I thought I should bring yesterday’s A1 story in the Washington Post to your attention, “Japan’s Warp-Speed Ride to Internet Future.” Broadband speeds in the U.S. are something that we’ve been discussing at Cisco for a long time and something that our sister (brother?) High Tech Policy blog has spent time on as well.The lede sentence brings you right into the story, “Americans invented the Internet, but the Japanese are running away with it.” The next two graphs, however, are what is truly scary: “Broadband service here is eight to 30 times as fast as in the United States — and considerably cheaper. Japan has the world’s fastest Internet connections, delivering more data at a lower cost than anywhere else, recent studies show. … Accelerating broadband speed in this country — as well as in South Korea and much of Europe — is pushing open doors to Internet innovation that are likely to remain closed for years to come in much of the United States.” Read More »
What tha?Mark Cuban is a smart guy. I like him even more after reading his blog post of yesterday…(see title above). His whole point is that the Internet is “dead and boring” because it has become an integral part of our lives and when it reaches that status it is a good thing indeed -- he uses the word “utility.” He delineates all the stuff he does on the net to show his bona fides (he does more than 99.9% of people on the net), but his key point (in my reading) is that the Internet has now become a part of our everyday lives, which makes it dead and boring. I might disagree with his word choices, but I agree with his main point -- the Internet (and, hence, network) has become integral to our lives. He actually had an earlier post that started this conversation.He’s a good blogger too. What a great headline! Made me read it…and I stole it and maybe you read this post because of the headline too? Read More »
Our award-winning newsroom site, News@Cisco, launched it next generation look and functionality today. As more and more personalization is required and more new media (podcasts, video, blogs) are sought, the News@Cisco team developed a site that focuses on Web 2.0 functionality and features. New features on the site include more international news, personalization through audience targeting, redesign to increase readibility and usability and more… (Screen grab of new site.)In the lower part of the new page, you will see a “Tell Us What You Think” banner. Please click on this and, well, tell us what you think…if you take a quick survey and give any feedback on the UI and functionality we’d be grateful.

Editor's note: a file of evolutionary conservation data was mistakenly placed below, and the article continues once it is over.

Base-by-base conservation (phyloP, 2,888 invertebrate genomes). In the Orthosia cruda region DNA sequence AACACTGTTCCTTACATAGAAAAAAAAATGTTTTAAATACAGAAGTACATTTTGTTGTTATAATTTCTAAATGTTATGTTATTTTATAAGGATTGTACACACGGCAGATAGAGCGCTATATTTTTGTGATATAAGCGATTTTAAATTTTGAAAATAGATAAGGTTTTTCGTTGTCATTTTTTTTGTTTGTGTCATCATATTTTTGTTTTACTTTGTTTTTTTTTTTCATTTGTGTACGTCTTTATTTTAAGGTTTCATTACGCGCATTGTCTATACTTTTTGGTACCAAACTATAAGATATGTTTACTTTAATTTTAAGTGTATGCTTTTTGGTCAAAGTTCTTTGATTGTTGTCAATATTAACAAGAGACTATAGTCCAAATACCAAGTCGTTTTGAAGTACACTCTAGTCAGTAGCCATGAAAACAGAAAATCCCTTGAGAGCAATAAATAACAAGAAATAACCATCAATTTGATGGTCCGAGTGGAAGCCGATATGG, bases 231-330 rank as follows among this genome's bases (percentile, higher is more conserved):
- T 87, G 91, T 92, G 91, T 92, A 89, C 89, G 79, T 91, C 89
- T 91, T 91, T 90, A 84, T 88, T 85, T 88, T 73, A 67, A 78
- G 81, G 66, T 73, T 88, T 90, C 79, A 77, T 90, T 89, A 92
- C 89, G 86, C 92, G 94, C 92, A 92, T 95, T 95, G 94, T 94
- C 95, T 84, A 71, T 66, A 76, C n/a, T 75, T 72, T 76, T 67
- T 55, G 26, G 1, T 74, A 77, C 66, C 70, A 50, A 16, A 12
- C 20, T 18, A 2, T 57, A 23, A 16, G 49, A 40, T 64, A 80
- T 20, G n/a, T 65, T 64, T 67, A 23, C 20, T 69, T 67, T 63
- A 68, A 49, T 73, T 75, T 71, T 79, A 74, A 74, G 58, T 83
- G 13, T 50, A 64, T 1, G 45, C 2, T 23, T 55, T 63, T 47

As promised, here is some video footage from yesterday’s virtual company meeting with Cisco Chairman and CEO John Chambers utilizing TelePresence to conduct the first global, virtual company meeting. I hope it gives you the flavor for the virtualness (is that a word?) of the attendees from around the country and around the world (Amsterdam, London, Bangalore, Atlanta, Boxborough, RTP and Irvine). You can get a small sense for the experience we had yesterday for this very cool use of the TelePresence technology for this meeting, but until you see it in person, it is tough to describe…and this video doesn’t do it full justice.We then turn to Cisco’s Chief Demonstration Officer, Jim Grubb, for three questions* about Cisco’s first-ever, global virtual company meeting.1. What is a virtual company meeting?2. How did this virtual company meeting happen? 3. What technology was used for this virtual meeting?*In our videos going forward, so that we are to-the-point, don’t meander and give the topline information for busy viewers, we will implement a “three questions” rule.
Color me impressed. I’ve blogged about TelePresence before. It is cool. It is functional. It is easy to use. It is collaboration at its finest. Cisco innovated it. Today, however, we saw TelePresence on steroids or as one attendee called it “Johnapalooza.” Our CEO, John Chambers, is all about video and today’s company meeting was about as video as you can get.We had a site on our San Jose campus that set up a kind of “theater in the round” with a round, center stage on which John and other executives presented to employees. There were about 200 employees in the room and about an additional 500 or so in sites around the country and around the world. Full size. On interactive video screens enabled by our TelePresence technology. There were six large screens (16 x 9) in the room and each one represented a different site. Employees virtually attended from Amsterdam, NL; Bedfont Lakes, UK; Atlanta, GA; Irvine, CA; RTP, NC and Boxborough, MA. In a word: very cool. (Yes, that was two words, but one word won’t do it.) Side note: an additional 4000 employees attended via Cisco IPTV. Read More »